One of the prime canoeing spots in North America is Algonquin Provincial Park in Southern Ontario. Algonquin is an interlaced series of lakes and rivers surrounded by verdant forests. Wildlife abounds with wolf, moose, bear, beaver and loons very common and easily spotted or heard. There is a road accessed campground, a visitor center and lakes with easy paddle to campsites and cabins.
Canoes can be rented at the visitor center and maps are available to plan out your trip with locations of the canoe trails and campsites.
I would suggest you put several portages between you and the main lake with this you will eliminate almost all of the other visitors and experience the true flavor of the park. My friends and I chose Dummer Lake with three portages between the main lake by the visitor center and the eventual campsite. Two of the portages were relatively short and one was about a mile in length. We tend to travel heavy with a dutch oven and plan extensive dinners at camp.
When we arrived at Dummer the campsite was beautiful atop a small bluff of granite overlooking the lake. There was a lean-to on the bluff and several sites in the woods. We set up the tents and the tarp, pumped some drinking water and relaxed with a great roast turkey dinner with all the fixings.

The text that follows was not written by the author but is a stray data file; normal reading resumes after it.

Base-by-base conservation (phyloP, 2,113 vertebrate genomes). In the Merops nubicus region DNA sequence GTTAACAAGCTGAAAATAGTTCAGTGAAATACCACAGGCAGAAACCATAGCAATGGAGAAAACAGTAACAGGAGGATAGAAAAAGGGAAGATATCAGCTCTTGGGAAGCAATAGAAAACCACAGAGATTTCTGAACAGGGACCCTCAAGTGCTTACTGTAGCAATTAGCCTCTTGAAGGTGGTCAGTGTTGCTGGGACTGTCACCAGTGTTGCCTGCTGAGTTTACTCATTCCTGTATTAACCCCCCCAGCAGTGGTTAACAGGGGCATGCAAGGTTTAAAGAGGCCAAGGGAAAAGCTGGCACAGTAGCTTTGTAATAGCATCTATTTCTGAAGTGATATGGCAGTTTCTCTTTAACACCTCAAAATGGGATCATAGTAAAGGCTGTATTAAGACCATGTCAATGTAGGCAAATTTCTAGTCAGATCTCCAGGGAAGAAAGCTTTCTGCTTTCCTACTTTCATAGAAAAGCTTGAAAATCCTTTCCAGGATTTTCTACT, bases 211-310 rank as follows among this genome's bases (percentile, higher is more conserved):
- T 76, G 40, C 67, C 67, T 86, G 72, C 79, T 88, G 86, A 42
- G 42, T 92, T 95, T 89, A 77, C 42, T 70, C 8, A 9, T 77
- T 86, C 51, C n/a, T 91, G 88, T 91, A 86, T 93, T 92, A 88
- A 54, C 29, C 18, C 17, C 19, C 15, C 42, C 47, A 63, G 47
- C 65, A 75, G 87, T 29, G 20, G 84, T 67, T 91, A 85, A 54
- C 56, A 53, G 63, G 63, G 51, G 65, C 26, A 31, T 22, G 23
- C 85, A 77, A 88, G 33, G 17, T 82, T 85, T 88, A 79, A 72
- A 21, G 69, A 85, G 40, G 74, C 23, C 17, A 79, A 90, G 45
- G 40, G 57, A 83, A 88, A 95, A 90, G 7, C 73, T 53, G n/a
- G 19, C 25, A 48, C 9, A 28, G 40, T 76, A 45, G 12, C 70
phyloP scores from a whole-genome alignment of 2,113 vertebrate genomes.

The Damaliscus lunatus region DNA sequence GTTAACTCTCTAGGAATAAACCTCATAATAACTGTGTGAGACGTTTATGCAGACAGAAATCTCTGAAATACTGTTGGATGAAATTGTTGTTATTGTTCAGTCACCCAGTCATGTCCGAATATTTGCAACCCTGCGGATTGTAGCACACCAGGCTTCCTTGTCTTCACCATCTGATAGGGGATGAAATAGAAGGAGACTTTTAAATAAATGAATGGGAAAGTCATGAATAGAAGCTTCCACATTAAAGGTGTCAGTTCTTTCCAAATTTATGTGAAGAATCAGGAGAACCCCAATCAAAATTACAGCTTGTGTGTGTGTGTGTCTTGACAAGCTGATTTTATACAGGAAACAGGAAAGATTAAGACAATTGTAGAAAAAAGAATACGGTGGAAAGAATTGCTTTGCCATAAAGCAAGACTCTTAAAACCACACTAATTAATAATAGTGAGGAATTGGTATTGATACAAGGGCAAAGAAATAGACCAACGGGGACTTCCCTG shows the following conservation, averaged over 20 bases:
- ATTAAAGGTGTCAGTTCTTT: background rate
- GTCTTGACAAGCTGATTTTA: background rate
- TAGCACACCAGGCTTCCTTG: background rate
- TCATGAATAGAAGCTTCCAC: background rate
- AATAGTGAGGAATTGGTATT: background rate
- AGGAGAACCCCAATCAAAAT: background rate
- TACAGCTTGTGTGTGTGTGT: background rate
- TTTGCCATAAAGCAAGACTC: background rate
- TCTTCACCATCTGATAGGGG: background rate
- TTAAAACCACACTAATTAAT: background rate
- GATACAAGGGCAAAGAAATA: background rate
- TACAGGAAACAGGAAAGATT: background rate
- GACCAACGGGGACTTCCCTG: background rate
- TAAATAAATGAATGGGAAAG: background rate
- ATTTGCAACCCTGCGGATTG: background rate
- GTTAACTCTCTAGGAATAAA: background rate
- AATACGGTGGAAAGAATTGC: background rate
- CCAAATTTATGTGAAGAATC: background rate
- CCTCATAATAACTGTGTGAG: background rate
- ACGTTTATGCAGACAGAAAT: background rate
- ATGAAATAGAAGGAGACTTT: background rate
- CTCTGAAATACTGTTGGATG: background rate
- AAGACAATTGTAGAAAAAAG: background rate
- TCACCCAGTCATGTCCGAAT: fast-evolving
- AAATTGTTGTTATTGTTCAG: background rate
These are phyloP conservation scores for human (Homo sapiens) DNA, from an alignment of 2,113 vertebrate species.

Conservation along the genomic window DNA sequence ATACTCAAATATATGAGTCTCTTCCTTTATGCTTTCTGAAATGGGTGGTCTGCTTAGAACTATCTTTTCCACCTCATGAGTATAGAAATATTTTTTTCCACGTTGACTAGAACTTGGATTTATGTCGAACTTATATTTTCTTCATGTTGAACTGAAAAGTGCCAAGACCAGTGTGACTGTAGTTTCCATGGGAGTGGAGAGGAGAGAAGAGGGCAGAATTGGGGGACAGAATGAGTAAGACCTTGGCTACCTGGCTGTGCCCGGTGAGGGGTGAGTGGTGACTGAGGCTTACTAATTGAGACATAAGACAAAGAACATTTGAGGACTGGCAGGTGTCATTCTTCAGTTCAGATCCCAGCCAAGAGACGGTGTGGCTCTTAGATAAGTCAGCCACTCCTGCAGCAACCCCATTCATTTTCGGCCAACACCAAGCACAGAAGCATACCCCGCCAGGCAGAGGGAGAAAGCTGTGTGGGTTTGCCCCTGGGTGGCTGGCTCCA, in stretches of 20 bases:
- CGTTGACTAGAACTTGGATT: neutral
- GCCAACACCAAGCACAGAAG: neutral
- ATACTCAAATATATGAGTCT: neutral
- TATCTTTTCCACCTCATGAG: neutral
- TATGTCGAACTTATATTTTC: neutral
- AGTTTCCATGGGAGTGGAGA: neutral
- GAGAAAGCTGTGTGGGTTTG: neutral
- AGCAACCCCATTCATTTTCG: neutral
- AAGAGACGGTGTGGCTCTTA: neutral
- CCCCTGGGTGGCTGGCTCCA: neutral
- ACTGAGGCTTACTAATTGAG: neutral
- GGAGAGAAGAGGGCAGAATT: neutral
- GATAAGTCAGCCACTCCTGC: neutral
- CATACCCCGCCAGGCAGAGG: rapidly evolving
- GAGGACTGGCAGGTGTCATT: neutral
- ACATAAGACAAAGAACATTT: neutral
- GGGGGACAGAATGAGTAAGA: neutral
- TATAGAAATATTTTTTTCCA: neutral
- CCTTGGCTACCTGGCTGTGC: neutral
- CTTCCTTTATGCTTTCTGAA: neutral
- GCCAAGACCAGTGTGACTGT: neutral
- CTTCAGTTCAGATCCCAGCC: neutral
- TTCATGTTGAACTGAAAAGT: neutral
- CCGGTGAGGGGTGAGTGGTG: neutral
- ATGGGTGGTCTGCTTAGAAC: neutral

We settled in for four days of relaxation and contemplation. One day was heavy rain the entire day but it was one of the best days I can remember. We all sat under the tarp each with our own thoughts and enjoyed our immersing in nature. After a nice meal we sat around the campfire after the rain had lightened up. We watched as a moose across the lake was swimming and diving below the surface. None of us had seen behavior like this before or hence. While enjoying the antics of the moose, beavers and loons frolicking around us my friend Dave decided to howl like a wolf. Algonquin is renowned for the ranger led wolf tours. Visitors go with the rangers as they howl and at times the local wolf packs will howl back at them. We never expected to get a response ourselves but to our surprise we heard wolves howl back from across the lake. It was unmistakably wild wolves answering us. A feeling all of us there will never forget. One last wildlife sighting takes a more humorous note. The latrine at the campsite was a outhouse style box but without a shed covering it, so in effect you sit on a box in the woods and do your business surrounded by forest. One morning Neal came running into camp as he was sitting doing his business a moose had started walking up the path. A definite case of poopus interruptus.
One of the best canoe trips of my life with an experience in nature that is indelibly etched into my consciousness.